President's Opening Speech at the 10th China and Globalization Forum


Your Excellencies, Ladies and Gentlemen:

We gather today as fellow advocates for global peace and progress, at a time when humanity is facing serious challenges. Trust and collaboration are fraying, precisely when we need to be working together, to combat the shared threats of health emergencies, climate risks, food and water insecurity, economic instability, and more. Forces for deglobalization, decoupling, and disengagement are rising everywhere. Protectionism, nationalist populism, and great power competition threaten to unravel the hard-won gains of globalization, and leave humanity exposed.

The more we each recede and entrench within our borders, and view others as enemies and adversaries rather than fellow humans, the more we create the very reality we say we fear. This is the world we live in today. Yet at the same time, I am optimistic. And here are three reasons why we all should be, based on my insights as President of CUSEF, the China-United States Exchange Foundation.

First: when things seem difficult, taking small steps can make a big difference. Despite the increasingly strained U.S.-China relationship, and the many voices on both sides calling for decoupling, there are enough people in both countries who believe in the value of dialogue and engagement.

At CUSEF, we work year-round to initiate and maintain trust-building measures. For instance, last November, CUSEF supported military-to-military leader talks that resulted in the resumption of military communications, as announced by President Biden and President Xi. Over the years, we have also facilitated the exchange of more than 2,000 American and Chinese students, and this year alone have hosted college delegations from Columbia, Georgetown, Johns Hopkins, and the University of Chicago. I mention this as evidence that real progress is possible when committed partners work together.

Second: we must engage with those who have different views to ours. It’s easy to close ourselves-off, build walls and echo chambers, and engage solely with small circles of like-minded colleagues and friends. This trend began before COVID, spurred by social media, but was exacerbated by the pandemic that left us isolated. The impact of this loss of human connection should not be underestimated, and I believe is a main reason we have seen a sharp rise in global conflict.

Thankfully, we are seeing re-engagement gradually start to return between the U.S. and China, even if overall relations remain strained. Official visits are increasing, academic and scholarly exchanges are resuming, and the frequency of flights is growing. But true trust only occurs if we are willing to listen to each other, understand each other, and find areas of common ground with a diverse array of viewpoints and perspectives. This is what mutual respect really means.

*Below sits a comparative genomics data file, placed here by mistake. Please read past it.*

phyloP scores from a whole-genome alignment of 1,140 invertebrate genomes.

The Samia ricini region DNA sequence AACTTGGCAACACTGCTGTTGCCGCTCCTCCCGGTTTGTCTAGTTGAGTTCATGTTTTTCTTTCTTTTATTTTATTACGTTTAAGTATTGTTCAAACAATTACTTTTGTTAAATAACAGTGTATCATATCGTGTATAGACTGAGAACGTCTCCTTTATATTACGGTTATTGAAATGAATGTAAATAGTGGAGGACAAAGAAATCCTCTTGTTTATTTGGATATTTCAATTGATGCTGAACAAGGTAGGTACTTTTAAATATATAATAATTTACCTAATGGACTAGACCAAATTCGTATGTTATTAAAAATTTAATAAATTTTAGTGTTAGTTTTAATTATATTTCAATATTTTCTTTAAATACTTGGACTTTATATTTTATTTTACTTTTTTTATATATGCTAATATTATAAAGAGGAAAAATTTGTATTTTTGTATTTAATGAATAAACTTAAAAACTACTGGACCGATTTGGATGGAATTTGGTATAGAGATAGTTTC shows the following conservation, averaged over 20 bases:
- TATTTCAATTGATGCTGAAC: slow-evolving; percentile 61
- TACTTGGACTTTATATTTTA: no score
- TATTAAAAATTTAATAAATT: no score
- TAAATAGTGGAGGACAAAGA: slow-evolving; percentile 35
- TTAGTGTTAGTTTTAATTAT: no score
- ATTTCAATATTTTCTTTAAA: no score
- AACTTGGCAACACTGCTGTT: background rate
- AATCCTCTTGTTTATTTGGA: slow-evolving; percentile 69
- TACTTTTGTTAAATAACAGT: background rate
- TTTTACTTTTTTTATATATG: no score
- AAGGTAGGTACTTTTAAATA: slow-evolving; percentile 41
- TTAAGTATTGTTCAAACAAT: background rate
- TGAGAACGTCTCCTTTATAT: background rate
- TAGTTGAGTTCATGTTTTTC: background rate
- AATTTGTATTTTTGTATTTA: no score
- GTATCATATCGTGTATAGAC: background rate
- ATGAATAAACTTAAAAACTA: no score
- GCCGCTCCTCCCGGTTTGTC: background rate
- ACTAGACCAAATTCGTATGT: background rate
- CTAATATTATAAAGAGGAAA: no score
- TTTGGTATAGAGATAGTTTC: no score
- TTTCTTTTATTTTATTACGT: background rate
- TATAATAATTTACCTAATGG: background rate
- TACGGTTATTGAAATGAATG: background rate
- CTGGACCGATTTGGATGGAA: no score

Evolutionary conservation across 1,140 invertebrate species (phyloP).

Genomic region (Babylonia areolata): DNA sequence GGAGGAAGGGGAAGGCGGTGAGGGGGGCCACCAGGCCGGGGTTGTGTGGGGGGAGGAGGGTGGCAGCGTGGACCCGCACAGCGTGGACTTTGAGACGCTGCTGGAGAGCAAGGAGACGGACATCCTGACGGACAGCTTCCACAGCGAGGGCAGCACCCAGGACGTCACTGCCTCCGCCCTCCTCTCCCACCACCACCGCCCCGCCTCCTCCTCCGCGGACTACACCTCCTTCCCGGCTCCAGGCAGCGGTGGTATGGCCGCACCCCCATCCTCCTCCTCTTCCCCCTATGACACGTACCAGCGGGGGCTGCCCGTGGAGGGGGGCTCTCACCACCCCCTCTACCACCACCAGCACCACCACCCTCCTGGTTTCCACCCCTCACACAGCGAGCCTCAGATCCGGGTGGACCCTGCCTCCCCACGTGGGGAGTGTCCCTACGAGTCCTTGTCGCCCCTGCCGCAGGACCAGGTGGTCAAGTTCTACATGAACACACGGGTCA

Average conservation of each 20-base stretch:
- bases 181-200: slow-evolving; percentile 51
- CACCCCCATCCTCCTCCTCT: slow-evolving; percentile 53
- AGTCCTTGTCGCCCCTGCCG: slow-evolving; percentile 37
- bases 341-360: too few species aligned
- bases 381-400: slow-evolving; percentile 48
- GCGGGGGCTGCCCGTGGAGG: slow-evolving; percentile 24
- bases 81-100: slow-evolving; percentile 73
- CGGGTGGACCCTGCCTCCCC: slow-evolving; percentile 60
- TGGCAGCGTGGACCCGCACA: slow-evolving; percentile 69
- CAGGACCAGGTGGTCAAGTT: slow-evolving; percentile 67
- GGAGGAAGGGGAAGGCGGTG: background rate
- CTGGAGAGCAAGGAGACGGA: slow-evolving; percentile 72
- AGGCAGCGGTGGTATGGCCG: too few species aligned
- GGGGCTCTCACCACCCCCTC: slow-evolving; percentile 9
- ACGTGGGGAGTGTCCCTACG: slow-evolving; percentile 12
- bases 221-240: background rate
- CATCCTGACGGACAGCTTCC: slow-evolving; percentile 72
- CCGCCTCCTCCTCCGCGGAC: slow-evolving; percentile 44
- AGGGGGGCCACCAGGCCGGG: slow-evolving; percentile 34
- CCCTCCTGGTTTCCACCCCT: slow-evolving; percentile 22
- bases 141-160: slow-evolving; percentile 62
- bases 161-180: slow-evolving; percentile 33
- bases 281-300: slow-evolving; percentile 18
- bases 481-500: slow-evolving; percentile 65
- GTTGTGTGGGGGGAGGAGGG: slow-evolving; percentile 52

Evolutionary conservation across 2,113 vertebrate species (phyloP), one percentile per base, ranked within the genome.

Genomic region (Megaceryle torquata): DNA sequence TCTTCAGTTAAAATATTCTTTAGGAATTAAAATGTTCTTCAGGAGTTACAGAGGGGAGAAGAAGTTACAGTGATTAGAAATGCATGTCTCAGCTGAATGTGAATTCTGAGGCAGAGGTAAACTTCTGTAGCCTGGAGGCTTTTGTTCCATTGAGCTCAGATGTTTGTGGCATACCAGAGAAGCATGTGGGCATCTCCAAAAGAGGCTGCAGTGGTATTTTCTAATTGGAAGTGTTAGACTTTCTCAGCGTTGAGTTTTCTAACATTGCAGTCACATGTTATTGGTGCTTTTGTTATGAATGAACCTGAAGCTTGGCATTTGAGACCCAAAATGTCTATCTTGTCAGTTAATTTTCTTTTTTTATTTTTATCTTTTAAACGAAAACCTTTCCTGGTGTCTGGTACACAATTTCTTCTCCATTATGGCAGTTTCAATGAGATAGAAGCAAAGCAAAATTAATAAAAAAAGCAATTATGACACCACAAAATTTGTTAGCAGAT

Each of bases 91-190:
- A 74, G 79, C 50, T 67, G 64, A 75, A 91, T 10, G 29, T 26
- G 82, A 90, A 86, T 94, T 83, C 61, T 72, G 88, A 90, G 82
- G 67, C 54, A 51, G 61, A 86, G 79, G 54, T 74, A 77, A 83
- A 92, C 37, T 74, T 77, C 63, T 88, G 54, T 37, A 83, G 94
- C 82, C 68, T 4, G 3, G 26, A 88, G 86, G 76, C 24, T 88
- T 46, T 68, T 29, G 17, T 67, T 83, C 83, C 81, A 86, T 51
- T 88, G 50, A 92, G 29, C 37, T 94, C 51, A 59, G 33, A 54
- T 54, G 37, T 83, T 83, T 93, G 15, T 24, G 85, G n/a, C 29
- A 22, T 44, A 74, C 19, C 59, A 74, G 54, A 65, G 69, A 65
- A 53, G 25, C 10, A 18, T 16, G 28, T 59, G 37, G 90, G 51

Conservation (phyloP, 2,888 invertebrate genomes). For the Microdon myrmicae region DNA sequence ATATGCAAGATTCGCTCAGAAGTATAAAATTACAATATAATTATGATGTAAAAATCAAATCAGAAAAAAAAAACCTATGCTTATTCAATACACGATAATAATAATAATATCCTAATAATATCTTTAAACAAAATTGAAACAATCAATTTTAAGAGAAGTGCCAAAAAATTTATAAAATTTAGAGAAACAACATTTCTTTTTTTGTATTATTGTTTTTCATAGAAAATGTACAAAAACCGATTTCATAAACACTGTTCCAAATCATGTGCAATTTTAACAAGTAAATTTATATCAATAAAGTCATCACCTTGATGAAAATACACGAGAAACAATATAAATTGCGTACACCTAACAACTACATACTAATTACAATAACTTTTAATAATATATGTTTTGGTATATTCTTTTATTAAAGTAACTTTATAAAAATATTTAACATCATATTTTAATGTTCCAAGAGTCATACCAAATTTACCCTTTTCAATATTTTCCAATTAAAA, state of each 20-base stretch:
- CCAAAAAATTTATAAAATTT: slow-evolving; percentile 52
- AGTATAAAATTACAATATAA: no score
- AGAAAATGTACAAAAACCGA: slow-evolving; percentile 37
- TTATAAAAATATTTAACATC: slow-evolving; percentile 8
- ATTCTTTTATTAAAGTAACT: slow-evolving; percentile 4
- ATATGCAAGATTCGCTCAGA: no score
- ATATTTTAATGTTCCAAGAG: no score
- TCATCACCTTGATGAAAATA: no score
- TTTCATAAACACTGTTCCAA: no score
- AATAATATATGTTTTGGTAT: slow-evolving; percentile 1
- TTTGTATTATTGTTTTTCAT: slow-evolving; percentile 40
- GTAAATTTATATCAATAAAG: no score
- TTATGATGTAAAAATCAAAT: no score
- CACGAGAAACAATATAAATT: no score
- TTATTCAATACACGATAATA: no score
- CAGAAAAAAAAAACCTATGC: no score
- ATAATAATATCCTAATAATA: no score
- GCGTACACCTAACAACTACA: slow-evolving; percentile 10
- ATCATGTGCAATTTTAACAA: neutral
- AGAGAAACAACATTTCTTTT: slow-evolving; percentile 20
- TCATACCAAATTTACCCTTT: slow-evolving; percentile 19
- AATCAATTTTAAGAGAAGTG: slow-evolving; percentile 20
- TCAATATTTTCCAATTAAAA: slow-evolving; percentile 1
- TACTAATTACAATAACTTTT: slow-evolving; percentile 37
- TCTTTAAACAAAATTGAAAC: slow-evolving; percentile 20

Third: we all have the power, and the responsibility, to be active participants in shaping a better tomorrow. Peace and prosperity is not easy nor is it inevitable. It requires work, lots of work, and often hard work. It requires bold action and occasional leaps of faith. We can all build bridges, but only some can move mountains.

In January, during a visit to The Carter Center in Atlanta, I attended the Ebenezer Baptist Church where Martin Luther King advocated for racial equality, civil rights, and nonviolent resistance to achieve social justice and end segregation against Black Americans. As I listened to the sermon, I thought about Dr. King's legacy, the personal sacrifices he made to fight on behalf of others, and the tremendous impact his actions had for millions of people not just in the U.S., but across the world. As leaders yourselves in government, international organizations, and civil society, every one of us here today has the power to shape the human condition simply by what we do, and through the commitment we make.

I want to end by leaving you with a call to action based on these three insights: as we embark on a weekend of dialogue and discussion, we each have an innate responsibility to act upon what we learn. So as you listen and engage, I urge you to consider what concrete steps you can take, individually and collectively, to transform dialogue into actionable solutions. And ask yourself this question: how can you leverage your unique positions to foster greater understanding and collaboration, especially in times of geopolitical tension?

Our work does not end here. We must leave ready to make tomorrow better than today. I thank you all for being here and for your commitment to achieving an improved humanity.